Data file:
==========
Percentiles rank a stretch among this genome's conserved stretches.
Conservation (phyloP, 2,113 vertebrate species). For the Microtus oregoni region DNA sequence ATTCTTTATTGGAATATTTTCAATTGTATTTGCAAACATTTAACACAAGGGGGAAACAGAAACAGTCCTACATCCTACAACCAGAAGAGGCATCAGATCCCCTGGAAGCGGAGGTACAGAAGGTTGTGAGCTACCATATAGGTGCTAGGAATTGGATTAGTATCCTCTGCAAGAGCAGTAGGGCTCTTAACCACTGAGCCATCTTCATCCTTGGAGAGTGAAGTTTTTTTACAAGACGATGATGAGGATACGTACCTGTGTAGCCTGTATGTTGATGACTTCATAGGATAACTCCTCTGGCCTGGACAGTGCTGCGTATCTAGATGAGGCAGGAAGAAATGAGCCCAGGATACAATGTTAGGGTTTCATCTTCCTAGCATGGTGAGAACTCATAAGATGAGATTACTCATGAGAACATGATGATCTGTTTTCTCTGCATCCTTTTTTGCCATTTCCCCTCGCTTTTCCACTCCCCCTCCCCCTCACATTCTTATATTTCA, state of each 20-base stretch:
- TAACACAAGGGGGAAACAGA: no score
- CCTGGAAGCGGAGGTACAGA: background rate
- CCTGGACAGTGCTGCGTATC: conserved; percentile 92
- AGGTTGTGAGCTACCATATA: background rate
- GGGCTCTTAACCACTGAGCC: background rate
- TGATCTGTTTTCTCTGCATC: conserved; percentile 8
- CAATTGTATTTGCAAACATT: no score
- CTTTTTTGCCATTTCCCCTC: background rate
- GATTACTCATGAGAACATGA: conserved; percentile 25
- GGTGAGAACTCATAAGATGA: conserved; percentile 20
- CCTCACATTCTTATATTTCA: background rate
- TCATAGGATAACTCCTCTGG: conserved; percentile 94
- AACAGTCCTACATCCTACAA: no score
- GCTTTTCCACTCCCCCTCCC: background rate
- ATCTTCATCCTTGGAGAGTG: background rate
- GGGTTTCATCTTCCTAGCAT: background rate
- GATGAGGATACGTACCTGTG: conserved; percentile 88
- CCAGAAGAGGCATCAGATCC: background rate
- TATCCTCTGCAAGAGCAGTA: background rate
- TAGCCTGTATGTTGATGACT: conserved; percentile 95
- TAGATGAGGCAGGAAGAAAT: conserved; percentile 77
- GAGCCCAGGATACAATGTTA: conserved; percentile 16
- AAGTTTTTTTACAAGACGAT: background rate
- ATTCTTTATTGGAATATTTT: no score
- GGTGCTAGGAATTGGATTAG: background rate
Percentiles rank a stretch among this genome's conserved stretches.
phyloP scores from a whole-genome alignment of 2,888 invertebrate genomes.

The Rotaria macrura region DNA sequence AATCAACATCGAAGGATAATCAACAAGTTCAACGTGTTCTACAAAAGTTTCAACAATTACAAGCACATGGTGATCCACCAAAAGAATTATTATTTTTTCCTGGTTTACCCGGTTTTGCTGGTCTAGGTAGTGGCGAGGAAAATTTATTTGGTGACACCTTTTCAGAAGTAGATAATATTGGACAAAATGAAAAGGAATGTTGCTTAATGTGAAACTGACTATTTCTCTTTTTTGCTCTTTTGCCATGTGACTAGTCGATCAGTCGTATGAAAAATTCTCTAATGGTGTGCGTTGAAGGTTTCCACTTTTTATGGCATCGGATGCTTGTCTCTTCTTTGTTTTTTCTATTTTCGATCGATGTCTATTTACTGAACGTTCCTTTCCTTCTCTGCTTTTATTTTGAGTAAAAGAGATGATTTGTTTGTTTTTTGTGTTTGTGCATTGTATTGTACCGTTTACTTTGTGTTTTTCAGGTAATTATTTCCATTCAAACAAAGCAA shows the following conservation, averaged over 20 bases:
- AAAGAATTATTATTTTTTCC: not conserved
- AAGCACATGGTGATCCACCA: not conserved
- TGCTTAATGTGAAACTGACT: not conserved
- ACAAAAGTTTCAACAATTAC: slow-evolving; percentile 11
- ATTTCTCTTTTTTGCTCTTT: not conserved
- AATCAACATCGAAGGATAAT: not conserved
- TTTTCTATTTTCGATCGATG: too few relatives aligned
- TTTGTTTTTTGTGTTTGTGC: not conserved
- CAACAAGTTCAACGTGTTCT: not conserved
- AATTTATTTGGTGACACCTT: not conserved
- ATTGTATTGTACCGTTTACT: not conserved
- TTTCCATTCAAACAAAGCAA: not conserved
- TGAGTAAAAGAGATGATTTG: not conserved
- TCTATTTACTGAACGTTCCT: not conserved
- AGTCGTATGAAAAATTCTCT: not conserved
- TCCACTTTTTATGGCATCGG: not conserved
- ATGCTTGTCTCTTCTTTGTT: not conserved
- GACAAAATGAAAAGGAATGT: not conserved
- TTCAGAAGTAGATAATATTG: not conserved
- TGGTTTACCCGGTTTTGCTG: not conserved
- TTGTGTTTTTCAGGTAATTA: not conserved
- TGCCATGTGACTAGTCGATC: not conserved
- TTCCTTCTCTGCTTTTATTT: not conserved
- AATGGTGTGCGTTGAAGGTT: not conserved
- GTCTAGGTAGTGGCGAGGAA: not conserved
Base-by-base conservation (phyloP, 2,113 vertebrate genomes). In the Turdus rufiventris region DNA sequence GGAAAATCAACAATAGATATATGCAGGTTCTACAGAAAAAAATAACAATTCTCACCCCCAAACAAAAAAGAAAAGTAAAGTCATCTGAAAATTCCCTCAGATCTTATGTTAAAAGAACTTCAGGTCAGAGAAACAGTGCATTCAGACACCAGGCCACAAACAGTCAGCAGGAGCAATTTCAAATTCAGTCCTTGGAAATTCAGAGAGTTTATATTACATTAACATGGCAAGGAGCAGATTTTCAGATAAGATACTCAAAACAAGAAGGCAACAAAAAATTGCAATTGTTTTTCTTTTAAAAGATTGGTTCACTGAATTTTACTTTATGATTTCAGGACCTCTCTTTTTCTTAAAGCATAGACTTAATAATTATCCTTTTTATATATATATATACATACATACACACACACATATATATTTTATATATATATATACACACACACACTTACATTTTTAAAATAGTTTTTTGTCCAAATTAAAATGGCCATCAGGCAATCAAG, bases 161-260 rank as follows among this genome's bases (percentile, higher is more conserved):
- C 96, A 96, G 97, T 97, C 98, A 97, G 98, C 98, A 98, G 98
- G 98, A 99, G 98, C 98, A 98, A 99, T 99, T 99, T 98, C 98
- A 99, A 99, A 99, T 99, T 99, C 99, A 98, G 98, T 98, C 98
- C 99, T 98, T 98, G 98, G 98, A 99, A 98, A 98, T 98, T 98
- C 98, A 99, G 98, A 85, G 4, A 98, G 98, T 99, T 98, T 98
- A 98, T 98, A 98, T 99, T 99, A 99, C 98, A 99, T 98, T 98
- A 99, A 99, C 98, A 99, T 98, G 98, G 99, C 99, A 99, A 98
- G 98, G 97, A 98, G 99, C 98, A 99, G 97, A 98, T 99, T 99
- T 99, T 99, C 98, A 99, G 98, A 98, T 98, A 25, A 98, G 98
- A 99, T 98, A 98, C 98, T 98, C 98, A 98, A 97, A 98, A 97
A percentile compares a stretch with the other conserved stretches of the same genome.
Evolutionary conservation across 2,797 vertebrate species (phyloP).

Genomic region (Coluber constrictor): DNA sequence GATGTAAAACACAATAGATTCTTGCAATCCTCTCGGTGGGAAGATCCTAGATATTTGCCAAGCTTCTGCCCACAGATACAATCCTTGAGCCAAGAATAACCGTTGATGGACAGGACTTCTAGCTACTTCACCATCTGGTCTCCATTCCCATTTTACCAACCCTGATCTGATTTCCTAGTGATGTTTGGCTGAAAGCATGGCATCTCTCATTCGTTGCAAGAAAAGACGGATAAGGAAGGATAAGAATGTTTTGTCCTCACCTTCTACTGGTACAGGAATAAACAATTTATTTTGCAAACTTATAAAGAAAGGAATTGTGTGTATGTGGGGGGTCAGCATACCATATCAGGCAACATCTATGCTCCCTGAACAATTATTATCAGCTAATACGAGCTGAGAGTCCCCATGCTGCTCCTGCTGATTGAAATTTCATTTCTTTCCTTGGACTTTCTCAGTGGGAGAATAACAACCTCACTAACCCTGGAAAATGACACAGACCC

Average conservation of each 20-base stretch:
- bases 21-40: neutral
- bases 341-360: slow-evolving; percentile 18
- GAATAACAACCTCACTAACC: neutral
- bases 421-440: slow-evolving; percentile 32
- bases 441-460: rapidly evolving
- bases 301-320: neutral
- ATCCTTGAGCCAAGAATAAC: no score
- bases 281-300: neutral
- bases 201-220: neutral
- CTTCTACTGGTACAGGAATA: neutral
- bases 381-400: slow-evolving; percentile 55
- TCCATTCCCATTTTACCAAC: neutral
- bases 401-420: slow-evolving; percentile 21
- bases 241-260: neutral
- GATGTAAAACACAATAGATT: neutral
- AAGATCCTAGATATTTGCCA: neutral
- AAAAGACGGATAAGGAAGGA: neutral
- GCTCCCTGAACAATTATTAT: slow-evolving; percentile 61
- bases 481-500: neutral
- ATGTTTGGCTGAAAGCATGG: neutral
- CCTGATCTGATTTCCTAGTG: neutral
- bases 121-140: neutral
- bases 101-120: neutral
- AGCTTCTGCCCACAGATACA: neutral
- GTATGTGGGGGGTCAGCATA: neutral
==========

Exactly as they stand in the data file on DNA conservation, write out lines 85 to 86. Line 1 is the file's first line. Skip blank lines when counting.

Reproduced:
- GATGTAAAACACAATAGATT: neutral
- AAGATCCTAGATATTTGCCA: neutral